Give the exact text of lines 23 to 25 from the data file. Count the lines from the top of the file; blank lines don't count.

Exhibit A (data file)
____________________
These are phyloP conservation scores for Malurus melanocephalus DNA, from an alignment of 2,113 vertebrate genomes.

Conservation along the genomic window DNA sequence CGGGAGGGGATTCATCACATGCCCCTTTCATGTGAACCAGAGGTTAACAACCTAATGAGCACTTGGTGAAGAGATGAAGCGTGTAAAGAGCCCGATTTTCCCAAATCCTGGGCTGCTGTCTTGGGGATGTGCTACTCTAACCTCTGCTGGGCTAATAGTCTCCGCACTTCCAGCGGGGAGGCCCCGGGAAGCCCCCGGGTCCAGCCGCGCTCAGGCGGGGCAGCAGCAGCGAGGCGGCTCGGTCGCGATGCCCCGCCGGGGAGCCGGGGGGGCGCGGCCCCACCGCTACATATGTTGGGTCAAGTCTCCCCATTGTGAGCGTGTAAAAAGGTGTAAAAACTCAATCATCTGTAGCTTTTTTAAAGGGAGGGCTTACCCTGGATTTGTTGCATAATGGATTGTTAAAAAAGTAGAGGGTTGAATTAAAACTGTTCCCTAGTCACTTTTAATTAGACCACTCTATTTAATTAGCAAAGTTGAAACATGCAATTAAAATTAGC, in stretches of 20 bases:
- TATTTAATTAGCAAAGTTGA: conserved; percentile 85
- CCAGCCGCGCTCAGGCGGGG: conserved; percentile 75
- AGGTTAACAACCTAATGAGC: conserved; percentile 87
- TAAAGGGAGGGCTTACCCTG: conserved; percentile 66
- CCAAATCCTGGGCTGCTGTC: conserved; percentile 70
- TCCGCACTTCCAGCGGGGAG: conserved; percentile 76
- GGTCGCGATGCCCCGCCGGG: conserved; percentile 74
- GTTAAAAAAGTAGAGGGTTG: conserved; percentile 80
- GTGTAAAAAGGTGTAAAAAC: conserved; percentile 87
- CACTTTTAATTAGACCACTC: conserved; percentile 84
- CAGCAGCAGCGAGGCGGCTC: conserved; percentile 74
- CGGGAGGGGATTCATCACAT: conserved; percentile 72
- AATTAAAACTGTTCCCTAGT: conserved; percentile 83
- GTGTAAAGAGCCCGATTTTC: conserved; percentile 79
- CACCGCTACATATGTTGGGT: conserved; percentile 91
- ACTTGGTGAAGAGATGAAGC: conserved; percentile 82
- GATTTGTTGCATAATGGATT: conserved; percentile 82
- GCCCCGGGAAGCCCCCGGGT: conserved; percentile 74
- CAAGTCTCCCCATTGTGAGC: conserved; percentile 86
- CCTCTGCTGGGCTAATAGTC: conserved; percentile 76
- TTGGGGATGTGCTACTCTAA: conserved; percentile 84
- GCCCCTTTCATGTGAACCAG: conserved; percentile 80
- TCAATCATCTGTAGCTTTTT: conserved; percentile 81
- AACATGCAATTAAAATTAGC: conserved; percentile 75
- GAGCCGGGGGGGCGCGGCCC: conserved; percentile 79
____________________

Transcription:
- TTGGGGATGTGCTACTCTAA: conserved; percentile 84
- GCCCCTTTCATGTGAACCAG: conserved; percentile 80
- TCAATCATCTGTAGCTTTTT: conserved; percentile 81